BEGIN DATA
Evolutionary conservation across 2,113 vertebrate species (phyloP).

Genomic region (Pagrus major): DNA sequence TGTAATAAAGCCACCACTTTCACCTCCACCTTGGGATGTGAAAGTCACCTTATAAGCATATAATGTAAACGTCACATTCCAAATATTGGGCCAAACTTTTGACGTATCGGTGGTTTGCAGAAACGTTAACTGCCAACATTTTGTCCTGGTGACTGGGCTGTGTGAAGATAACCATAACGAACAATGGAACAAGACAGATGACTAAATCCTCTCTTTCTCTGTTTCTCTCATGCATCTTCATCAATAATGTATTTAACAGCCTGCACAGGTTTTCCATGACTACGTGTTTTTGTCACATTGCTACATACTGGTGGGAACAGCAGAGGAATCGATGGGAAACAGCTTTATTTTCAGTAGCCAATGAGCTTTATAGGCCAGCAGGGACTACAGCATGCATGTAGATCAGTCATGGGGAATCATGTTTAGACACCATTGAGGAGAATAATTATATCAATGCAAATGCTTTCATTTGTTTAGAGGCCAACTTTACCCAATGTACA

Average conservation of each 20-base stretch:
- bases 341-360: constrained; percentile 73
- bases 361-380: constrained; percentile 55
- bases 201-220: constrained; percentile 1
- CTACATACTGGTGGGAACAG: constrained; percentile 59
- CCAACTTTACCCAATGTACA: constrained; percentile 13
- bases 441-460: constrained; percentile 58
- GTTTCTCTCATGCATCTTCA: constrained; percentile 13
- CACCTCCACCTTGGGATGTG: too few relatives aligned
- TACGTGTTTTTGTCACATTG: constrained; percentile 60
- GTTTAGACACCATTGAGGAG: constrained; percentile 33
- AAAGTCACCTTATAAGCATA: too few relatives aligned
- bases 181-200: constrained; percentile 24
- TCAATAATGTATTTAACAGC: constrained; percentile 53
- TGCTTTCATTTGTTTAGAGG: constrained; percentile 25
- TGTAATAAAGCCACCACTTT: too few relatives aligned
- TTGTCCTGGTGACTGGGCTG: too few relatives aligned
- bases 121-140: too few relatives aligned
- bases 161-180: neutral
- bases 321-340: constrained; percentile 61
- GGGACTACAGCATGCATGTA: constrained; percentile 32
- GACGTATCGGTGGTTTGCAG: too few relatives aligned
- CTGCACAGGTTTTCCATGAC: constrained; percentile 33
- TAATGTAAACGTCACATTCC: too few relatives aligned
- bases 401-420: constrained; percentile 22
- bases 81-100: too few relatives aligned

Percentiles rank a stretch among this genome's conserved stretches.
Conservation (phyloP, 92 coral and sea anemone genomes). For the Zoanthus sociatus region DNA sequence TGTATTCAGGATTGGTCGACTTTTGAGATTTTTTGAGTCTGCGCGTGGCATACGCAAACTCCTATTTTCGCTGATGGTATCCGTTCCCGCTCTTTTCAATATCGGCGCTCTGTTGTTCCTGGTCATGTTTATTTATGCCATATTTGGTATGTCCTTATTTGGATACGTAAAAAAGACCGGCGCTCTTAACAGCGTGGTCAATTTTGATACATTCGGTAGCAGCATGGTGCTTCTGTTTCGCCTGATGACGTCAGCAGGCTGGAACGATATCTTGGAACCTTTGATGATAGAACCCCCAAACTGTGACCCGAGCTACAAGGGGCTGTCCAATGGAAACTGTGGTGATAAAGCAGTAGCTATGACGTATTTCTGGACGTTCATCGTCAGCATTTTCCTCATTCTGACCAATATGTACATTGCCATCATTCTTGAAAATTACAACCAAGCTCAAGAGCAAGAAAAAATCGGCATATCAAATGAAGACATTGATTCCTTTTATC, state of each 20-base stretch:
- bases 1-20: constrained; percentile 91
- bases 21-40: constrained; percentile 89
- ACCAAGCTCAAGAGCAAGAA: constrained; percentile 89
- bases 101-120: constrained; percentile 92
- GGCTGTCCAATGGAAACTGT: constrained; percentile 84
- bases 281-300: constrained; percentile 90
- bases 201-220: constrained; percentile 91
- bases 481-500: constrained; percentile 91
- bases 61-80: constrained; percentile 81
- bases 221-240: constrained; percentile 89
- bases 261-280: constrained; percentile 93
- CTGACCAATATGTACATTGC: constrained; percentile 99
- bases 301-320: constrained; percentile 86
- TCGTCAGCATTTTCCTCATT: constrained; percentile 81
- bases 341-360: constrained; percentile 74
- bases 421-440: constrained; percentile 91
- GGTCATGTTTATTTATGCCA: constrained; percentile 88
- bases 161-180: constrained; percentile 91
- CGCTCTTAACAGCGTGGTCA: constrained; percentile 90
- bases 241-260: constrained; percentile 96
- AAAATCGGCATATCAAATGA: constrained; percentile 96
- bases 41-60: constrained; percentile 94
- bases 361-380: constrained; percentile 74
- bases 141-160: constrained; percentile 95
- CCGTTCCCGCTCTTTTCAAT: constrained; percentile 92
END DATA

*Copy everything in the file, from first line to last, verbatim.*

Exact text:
Evolutionary conservation across 2,113 vertebrate species (phyloP).

Genomic region (Pagrus major): DNA sequence TGTAATAAAGCCACCACTTTCACCTCCACCTTGGGATGTGAAAGTCACCTTATAAGCATATAATGTAAACGTCACATTCCAAATATTGGGCCAAACTTTTGACGTATCGGTGGTTTGCAGAAACGTTAACTGCCAACATTTTGTCCTGGTGACTGGGCTGTGTGAAGATAACCATAACGAACAATGGAACAAGACAGATGACTAAATCCTCTCTTTCTCTGTTTCTCTCATGCATCTTCATCAATAATGTATTTAACAGCCTGCACAGGTTTTCCATGACTACGTGTTTTTGTCACATTGCTACATACTGGTGGGAACAGCAGAGGAATCGATGGGAAACAGCTTTATTTTCAGTAGCCAATGAGCTTTATAGGCCAGCAGGGACTACAGCATGCATGTAGATCAGTCATGGGGAATCATGTTTAGACACCATTGAGGAGAATAATTATATCAATGCAAATGCTTTCATTTGTTTAGAGGCCAACTTTACCCAATGTACA

Average conservation of each 20-base stretch:
- bases 341-360: constrained; percentile 73
- bases 361-380: constrained; percentile 55
- bases 201-220: constrained; percentile 1
- CTACATACTGGTGGGAACAG: constrained; percentile 59
- CCAACTTTACCCAATGTACA: constrained; percentile 13
- bases 441-460: constrained; percentile 58
- GTTTCTCTCATGCATCTTCA: constrained; percentile 13
- CACCTCCACCTTGGGATGTG: too few relatives aligned
- TACGTGTTTTTGTCACATTG: constrained; percentile 60
- GTTTAGACACCATTGAGGAG: constrained; percentile 33
- AAAGTCACCTTATAAGCATA: too few relatives aligned
- bases 181-200: constrained; percentile 24
- TCAATAATGTATTTAACAGC: constrained; percentile 53
- TGCTTTCATTTGTTTAGAGG: constrained; percentile 25
- TGTAATAAAGCCACCACTTT: too few relatives aligned
- TTGTCCTGGTGACTGGGCTG: too few relatives aligned
- bases 121-140: too few relatives aligned
- bases 161-180: neutral
- bases 321-340: constrained; percentile 61
- GGGACTACAGCATGCATGTA: constrained; percentile 32
- GACGTATCGGTGGTTTGCAG: too few relatives aligned
- CTGCACAGGTTTTCCATGAC: constrained; percentile 33
- TAATGTAAACGTCACATTCC: too few relatives aligned
- bases 401-420: constrained; percentile 22
- bases 81-100: too few relatives aligned

Percentiles rank a stretch among this genome's conserved stretches.
Conservation (phyloP, 92 coral and sea anemone genomes). For the Zoanthus sociatus region DNA sequence TGTATTCAGGATTGGTCGACTTTTGAGATTTTTTGAGTCTGCGCGTGGCATACGCAAACTCCTATTTTCGCTGATGGTATCCGTTCCCGCTCTTTTCAATATCGGCGCTCTGTTGTTCCTGGTCATGTTTATTTATGCCATATTTGGTATGTCCTTATTTGGATACGTAAAAAAGACCGGCGCTCTTAACAGCGTGGTCAATTTTGATACATTCGGTAGCAGCATGGTGCTTCTGTTTCGCCTGATGACGTCAGCAGGCTGGAACGATATCTTGGAACCTTTGATGATAGAACCCCCAAACTGTGACCCGAGCTACAAGGGGCTGTCCAATGGAAACTGTGGTGATAAAGCAGTAGCTATGACGTATTTCTGGACGTTCATCGTCAGCATTTTCCTCATTCTGACCAATATGTACATTGCCATCATTCTTGAAAATTACAACCAAGCTCAAGAGCAAGAAAAAATCGGCATATCAAATGAAGACATTGATTCCTTTTATC, state of each 20-base stretch:
- bases 1-20: constrained; percentile 91
- bases 21-40: constrained; percentile 89
- ACCAAGCTCAAGAGCAAGAA: constrained; percentile 89
- bases 101-120: constrained; percentile 92
- GGCTGTCCAATGGAAACTGT: constrained; percentile 84
- bases 281-300: constrained; percentile 90
- bases 201-220: constrained; percentile 91
- bases 481-500: constrained; percentile 91
- bases 61-80: constrained; percentile 81
- bases 221-240: constrained; percentile 89
- bases 261-280: constrained; percentile 93
- CTGACCAATATGTACATTGC: constrained; percentile 99
- bases 301-320: constrained; percentile 86
- TCGTCAGCATTTTCCTCATT: constrained; percentile 81
- bases 341-360: constrained; percentile 74
- bases 421-440: constrained; percentile 91
- GGTCATGTTTATTTATGCCA: constrained; percentile 88
- bases 161-180: constrained; percentile 91
- CGCTCTTAACAGCGTGGTCA: constrained; percentile 90
- bases 241-260: constrained; percentile 96
- AAAATCGGCATATCAAATGA: constrained; percentile 96
- bases 41-60: constrained; percentile 94
- bases 361-380: constrained; percentile 74
- bases 141-160: constrained; percentile 95
- CCGTTCCCGCTCTTTTCAAT: constrained; percentile 92